Andaman Coast

Trip Start Aug 22, 2005
Trip End Jul 17, 2006

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Thursday, April 13, 2006

The past four months had seen me come a long way overland, and I was very much looking forward to reacquainting myself with the sea, and especially getting back into diving. What better way to do this than by treating myself to a four-day liveaboard cruise around the Similan and Surin islands in the Andaman Sea, renowned as being one of the best areas for diving in the world. The trip left from Khao Lak on Thailand's west coast, a town which was hit hard by the tsunami. On the busride into town I noticed a large police patrol boat run aground about 2km from the shore - I later learned that this was the furthest inland any nautical vessel had been carried by the tidal wave. The town was obviously still reeling from its effects, and the uncleared debris reminded me of what we had seen in Mamallapuram, India. Unfortunately I didn't get a chance to talk to the locals about how they were coping as the boat left that same evening, but I heard some touching stories second-hand from others on the boat.

The "safari" itinerary was gruelling, cramming 14 dives into four days, but the "dive, eat, sleep" lifestyle was one which I could definitely get used to. The other guests on the boat were mostly divemasters and instructors, which meant that very few things went unspotted. Perhaps the only biggies we didn't see were whale sharks and manta rays, but my chance would come to see one of these phenomenal creatures later. Back in Khao Lak I took a minibus to Rai Leh, a peninsular of beaches close to Krabi with Andy, my dive buddy from the boat, and Zoe, a Cambridge theology finalist and diving instructor. Zoe and I stayed on Ton Sai beach, a hangout popular with climbers, and after sleeping off the nitrous effects of the liveaboard we got in on the climbing action ourselves. Zoe had already confessed to being a regular in the London rave scene (apparently lacking in Cambridge, would you believe?), and was suitably delighted to learn of an all-night rave taking place at one of the beach bars. She managed to persuade me to dance for hours to hard house and "psy-trance", despite not being a massive fan of the genre, and also took the opportunity to show off her skills with flaming poi learned during her time on Ko Tao.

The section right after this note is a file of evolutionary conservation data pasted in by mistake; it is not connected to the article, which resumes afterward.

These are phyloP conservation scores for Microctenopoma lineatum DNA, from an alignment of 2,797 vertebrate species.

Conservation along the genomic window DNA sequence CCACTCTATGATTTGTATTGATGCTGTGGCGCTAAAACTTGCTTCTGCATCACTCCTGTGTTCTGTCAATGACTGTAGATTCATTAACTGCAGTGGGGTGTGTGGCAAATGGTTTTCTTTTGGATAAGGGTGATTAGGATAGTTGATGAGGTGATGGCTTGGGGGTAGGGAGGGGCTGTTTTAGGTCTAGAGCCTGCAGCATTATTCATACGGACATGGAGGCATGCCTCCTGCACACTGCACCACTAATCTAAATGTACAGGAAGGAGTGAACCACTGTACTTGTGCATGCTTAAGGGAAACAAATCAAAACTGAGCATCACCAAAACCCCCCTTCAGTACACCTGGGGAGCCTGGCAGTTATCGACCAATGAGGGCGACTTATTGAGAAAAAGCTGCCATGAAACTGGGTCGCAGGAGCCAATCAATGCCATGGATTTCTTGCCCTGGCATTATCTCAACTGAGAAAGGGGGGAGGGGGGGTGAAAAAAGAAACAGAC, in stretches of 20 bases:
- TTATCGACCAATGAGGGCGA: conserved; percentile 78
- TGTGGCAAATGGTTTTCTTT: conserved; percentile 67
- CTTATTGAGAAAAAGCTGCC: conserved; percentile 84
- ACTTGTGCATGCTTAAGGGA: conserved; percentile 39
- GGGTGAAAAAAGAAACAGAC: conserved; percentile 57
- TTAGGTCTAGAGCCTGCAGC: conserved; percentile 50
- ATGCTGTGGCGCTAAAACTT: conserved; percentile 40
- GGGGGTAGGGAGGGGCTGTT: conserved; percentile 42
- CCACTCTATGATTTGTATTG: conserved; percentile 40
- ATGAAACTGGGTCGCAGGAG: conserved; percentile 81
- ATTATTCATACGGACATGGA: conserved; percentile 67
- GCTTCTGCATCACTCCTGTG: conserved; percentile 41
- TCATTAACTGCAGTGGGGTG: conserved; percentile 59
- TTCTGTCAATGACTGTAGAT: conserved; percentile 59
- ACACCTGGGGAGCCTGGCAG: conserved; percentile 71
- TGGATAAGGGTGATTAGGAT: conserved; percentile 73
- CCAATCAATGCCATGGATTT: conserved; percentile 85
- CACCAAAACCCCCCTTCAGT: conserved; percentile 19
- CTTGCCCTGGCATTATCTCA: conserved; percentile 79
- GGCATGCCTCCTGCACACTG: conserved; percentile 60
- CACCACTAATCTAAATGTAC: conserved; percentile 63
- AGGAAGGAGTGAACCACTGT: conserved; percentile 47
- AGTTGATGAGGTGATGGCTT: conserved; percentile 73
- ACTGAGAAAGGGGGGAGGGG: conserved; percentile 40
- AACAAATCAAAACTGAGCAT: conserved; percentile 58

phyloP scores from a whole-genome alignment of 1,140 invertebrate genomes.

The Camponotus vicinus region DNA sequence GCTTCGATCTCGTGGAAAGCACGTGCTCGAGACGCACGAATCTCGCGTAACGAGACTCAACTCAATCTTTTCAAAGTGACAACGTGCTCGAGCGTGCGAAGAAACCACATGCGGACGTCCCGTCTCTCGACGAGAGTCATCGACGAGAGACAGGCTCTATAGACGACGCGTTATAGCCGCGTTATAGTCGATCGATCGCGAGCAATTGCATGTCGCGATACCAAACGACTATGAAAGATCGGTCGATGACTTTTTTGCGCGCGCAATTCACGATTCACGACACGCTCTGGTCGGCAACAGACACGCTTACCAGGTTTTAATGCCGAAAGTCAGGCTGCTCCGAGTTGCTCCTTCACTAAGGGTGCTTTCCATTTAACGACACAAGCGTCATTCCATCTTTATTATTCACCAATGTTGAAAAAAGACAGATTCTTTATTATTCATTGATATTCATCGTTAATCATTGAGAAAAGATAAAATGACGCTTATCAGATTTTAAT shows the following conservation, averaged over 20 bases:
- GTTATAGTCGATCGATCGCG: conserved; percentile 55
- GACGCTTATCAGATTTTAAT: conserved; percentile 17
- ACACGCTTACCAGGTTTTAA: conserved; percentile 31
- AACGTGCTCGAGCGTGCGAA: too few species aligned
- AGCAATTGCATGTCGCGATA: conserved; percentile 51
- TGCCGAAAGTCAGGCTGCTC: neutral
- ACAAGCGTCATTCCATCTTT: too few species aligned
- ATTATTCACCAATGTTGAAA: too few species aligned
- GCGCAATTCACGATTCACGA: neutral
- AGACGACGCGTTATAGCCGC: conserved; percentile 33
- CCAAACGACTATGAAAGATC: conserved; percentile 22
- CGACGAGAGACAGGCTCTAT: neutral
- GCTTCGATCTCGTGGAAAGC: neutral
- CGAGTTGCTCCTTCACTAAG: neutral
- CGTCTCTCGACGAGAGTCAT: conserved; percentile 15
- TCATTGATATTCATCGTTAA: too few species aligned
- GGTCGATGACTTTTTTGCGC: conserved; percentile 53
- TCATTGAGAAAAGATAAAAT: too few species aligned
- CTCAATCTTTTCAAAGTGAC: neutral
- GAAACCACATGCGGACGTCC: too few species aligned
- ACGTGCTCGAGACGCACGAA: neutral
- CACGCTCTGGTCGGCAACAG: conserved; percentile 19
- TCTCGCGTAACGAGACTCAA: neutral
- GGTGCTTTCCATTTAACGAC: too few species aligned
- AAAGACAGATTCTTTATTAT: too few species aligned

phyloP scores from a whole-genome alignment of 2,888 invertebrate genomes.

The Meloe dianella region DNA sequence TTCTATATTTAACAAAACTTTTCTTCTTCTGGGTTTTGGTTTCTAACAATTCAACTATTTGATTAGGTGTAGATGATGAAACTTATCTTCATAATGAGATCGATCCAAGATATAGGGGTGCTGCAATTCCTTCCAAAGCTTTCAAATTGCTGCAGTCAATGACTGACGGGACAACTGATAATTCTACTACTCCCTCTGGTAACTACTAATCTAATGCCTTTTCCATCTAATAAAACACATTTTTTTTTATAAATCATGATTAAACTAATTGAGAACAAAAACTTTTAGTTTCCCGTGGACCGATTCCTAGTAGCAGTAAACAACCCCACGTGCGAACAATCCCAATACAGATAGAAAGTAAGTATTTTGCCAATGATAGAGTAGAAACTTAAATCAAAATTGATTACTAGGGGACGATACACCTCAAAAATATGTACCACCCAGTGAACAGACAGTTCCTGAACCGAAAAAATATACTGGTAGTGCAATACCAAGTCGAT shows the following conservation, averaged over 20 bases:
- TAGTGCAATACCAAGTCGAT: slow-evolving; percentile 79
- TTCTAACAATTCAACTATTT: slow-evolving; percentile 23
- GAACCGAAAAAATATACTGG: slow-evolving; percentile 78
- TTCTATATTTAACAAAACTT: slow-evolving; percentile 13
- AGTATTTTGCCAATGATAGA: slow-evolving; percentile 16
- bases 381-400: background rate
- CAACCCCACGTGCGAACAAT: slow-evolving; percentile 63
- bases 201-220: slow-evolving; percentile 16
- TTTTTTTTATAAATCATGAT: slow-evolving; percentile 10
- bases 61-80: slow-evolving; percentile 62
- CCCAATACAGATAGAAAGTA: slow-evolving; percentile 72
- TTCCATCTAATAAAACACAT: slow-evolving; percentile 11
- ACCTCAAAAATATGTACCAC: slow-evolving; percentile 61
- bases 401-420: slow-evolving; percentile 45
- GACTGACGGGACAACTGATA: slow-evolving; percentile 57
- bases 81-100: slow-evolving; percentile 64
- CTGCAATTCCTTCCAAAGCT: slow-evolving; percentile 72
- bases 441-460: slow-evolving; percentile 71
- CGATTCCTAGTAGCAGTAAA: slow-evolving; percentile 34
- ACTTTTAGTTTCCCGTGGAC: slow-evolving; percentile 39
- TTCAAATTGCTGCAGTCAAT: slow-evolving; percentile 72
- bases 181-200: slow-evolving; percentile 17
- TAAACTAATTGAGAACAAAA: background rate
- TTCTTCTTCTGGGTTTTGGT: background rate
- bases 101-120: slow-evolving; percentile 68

After chatting with her about her diving career, and her hobby as an underwater videographer, I realised that what I wanted most at this point in my trip was to focus my energies on something I really love. So, I headed to Ko Lanta, a large island just off the west coast of Thailand, to do a course in Emergency First Response and qualify as a Rescue Diver. The course could best be described as "serious fun" - obviously you are training to cope with situations which you hope will never occur, but you might as well enjoy learning to do so. The culmination of the course was a two-dive daytrip out on a boat, during which I had to be prepared for any recue scenario to occur at any time. For example, about twenty minutes after finishing my lunch, Erik my instructor came staggering onto the sundeck looking bewildered and mumbling that he had lost his buddy. I had to initiate a surface search to look for bubbles, don my scuba gear and bring his unconscious buddy (one of the other instructors) to the surface and back to the boat, performing rescue breathing as I dragged him. Tiring work, but I came away from the course feeling much more confident that I could handle an emergency should one arise, and ready to progress to the next stage - a Divemaster internship.

I also did a couple of fun dives at Hin Daeng and Hin Muang pinnacles, sites which had been highly recommended by other divers on the liveaboard. Despite the 7 hour return trip from Ko Lanta, the diving rivalled that of the Similans, and at the end of the second dive we were investigated by a curious Manta Ray - the first one of the year - and an awesome sight at about 5m across. The Swedish guys at Kontiki dive shop were lots of fun, and we celebrated the day's sighting over some beers at the Opium Bar, which ended up turning into a Thai teenybopper rave. By the time I was ready to leave Ko Lanta, I realised that I had been there a week!
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